“He’s definitely always been able to pass the ball and I think he’s a guy that if he can ever get healthy again, he’s got unbelievable basketball instincts and high IQ, ” Saunders told the media.  “To his credit, he’s fought back to put himself back in a position where he made Oklahoma City, as far as the beginning of the year, and now  he has another opportunity.  Randy Wittman (current Washington Wizards assistant, formerly with the  Timberwolves) had him last year in September.  And seeing him a year ago to where he is now its like 100% difference from where he was.”

I asked Livingston what he had been doing to stay in shape and whether he thought he’d be back in the NBA, once he was cut by Oklahoma City.

“I’ve just been trying to stay in shape as best I can. Nothing replaces that real game experience, but I’ve been shooting and doing cardio and all, ” Livingston told Hoops Addict.  “But the Thunder cut me because they were actually trading for a player (rookie Eric Maynor), so it was a numbers game, but I knew I had proven I could play, so I just stayed patient.”

Since the earlier inbounds play had been so influential in the game, I decided to end my interview, by revisiting that play and his feelings about it.  I asked him if the outcome of that play would tamper his joy about having another chance with this Washington Wizards team.

“Ideally it always feels good to get a win, and I think I could have done more with the opportunity, but hopefully there will be another one.”

Luckily for Shaun Livingston, that next opportunity comes on Sunday, when his Wizards take on the worst team in the NBA:  The New Jersey Nets.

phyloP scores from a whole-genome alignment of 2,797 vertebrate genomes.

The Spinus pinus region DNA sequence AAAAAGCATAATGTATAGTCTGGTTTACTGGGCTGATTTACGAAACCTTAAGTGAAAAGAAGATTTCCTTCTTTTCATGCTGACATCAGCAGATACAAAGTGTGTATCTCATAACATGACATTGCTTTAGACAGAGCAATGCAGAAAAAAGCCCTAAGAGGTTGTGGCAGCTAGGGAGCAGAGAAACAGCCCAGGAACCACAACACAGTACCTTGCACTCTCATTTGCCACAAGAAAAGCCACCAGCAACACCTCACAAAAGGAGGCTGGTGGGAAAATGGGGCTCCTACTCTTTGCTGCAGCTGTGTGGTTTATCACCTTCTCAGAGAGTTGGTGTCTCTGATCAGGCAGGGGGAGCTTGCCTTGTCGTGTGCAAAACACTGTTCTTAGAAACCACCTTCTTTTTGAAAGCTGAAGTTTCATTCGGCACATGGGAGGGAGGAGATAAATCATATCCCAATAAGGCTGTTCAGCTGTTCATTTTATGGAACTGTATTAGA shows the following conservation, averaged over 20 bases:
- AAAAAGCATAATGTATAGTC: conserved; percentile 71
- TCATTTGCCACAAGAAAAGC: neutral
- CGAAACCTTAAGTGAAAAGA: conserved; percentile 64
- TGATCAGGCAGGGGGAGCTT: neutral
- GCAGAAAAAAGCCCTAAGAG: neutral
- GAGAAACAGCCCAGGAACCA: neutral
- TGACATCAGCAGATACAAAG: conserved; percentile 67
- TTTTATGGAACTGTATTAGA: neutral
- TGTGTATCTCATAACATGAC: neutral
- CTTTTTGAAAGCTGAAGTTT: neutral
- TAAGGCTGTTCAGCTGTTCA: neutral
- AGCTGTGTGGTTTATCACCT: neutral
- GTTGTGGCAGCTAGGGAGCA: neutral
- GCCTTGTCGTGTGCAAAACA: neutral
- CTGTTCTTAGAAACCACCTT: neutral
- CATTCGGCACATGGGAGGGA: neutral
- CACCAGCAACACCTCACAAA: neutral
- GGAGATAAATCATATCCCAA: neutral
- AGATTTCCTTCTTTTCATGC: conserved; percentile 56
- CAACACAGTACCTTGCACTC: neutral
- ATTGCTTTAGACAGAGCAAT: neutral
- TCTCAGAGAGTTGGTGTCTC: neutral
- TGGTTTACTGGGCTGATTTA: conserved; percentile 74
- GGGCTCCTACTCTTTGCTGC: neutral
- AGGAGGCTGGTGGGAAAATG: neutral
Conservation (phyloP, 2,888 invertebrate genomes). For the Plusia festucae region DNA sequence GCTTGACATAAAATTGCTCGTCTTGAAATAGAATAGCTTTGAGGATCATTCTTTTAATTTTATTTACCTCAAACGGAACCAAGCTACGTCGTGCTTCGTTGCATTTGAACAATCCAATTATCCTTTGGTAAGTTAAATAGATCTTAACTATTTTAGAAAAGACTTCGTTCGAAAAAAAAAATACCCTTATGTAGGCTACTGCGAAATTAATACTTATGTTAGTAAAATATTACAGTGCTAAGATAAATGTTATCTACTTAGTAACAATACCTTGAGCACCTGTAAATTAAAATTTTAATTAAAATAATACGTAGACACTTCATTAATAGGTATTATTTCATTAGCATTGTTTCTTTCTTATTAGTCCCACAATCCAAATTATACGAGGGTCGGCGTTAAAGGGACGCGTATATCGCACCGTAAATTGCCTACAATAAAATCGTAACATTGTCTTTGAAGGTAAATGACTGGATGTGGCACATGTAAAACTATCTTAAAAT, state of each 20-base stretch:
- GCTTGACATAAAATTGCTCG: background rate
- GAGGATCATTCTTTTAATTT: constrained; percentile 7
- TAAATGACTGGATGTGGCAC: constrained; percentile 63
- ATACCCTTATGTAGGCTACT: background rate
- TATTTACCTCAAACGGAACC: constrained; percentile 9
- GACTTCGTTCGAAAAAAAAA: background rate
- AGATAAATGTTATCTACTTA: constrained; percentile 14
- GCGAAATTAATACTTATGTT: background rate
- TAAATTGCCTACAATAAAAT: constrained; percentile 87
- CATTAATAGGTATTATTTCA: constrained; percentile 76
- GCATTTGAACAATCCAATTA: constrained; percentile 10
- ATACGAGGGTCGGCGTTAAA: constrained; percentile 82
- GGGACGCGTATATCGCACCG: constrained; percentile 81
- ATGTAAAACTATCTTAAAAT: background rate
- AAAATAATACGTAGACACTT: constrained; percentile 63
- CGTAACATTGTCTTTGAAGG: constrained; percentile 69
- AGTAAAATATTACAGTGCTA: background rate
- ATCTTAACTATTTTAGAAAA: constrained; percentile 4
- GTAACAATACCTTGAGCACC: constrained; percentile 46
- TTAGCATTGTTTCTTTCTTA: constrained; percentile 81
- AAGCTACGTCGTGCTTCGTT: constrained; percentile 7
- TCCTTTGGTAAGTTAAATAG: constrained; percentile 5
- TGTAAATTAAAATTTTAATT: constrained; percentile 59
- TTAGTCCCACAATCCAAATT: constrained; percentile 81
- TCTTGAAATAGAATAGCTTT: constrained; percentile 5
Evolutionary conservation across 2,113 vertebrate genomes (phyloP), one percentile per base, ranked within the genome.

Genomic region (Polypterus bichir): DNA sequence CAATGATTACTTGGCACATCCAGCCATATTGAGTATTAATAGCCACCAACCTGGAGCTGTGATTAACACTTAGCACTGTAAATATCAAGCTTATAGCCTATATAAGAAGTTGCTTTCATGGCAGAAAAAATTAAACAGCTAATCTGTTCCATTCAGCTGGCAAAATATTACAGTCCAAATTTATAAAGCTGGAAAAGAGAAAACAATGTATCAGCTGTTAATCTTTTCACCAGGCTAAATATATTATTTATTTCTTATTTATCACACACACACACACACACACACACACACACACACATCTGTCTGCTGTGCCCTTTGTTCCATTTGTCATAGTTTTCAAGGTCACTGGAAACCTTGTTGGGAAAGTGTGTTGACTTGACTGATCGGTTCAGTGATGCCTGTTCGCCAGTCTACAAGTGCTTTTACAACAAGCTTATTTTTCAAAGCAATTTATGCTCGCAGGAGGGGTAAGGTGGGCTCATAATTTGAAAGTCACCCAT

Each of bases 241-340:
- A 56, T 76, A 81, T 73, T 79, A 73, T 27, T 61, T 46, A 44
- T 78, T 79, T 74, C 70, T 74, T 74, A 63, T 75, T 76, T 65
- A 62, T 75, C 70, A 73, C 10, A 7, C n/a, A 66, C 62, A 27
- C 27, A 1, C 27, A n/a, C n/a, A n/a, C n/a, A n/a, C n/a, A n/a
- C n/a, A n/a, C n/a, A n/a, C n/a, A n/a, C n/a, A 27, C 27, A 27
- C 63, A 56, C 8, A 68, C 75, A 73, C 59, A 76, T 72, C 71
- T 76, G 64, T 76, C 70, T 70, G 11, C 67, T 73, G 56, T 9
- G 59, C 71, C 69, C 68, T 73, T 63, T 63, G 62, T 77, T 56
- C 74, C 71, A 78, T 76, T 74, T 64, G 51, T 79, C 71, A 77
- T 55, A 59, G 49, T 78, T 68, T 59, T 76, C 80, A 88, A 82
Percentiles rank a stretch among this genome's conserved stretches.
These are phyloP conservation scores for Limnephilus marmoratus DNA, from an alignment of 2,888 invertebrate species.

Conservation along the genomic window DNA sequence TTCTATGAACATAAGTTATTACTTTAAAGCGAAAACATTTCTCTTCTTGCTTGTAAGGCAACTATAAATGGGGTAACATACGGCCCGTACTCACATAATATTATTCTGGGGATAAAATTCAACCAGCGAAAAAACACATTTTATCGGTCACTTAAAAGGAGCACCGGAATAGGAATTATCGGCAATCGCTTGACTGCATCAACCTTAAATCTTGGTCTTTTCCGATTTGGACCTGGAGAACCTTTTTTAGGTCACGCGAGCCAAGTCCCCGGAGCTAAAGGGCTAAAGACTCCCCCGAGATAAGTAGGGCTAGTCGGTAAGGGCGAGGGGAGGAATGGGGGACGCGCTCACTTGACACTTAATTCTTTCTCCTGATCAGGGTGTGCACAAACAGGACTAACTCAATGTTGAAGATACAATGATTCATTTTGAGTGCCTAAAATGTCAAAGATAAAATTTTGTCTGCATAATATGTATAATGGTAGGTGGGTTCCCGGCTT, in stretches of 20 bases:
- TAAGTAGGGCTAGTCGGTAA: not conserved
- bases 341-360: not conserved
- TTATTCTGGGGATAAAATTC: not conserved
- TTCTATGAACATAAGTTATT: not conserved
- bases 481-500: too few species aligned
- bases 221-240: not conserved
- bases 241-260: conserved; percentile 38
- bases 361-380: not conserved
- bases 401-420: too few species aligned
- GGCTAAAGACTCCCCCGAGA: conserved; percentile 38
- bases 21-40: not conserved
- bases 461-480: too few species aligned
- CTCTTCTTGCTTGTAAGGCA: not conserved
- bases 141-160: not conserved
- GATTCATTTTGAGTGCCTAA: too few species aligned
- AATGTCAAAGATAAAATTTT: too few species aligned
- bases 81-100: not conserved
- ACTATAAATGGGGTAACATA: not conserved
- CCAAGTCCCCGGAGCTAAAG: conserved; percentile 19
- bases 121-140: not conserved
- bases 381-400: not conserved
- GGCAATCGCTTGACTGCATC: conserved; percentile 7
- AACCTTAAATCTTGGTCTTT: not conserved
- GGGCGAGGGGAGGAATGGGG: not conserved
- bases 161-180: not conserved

Tough Love For McGee

The first time  JaVale McGee drew the ire of Wizards head coach Flip Saunders on Monday against the Bulls happened early in the first quarter. Brad Miller gave a slight head and ball fake, McGee fell for it, and then watched as Miller went around him.

Saunders emphatically pointed towards the ground and yelled at the second year center: “Stay down, stay down!”

Less than two minutes later, McGee took a shot that was slightly out of his range, and missed everything.  Saunders immediately whipped around and called for James Singleton to check into the game.

McGee slumped his shoulders, barely slapped fives with his teammates, and took a seat on the bench.

When he checked back into the game with 10 minutes left in the second quarter, McGee looked energized.  He got rebounds on both the offensive and defensive ends, and he hit a short jumper to give his team the lead.  But shortly thereafter he picked up a bad foul, got called for an illegal defense technical foul, and then he fell for yet another head fake.

Coach Saunders once again angrily called for Singleton to come in the game, and again McGee walked off the floor.  But before he could get to the bench, Saunders grabbed his arm, then grabbed a white clipboard, and started diagramming a play and talking McGee through it.

I looked at Kyle Weidie from Truth About It, and wondered aloud what Coach Saunders was saying, and he challenged me to ask McGee after the game, so I did.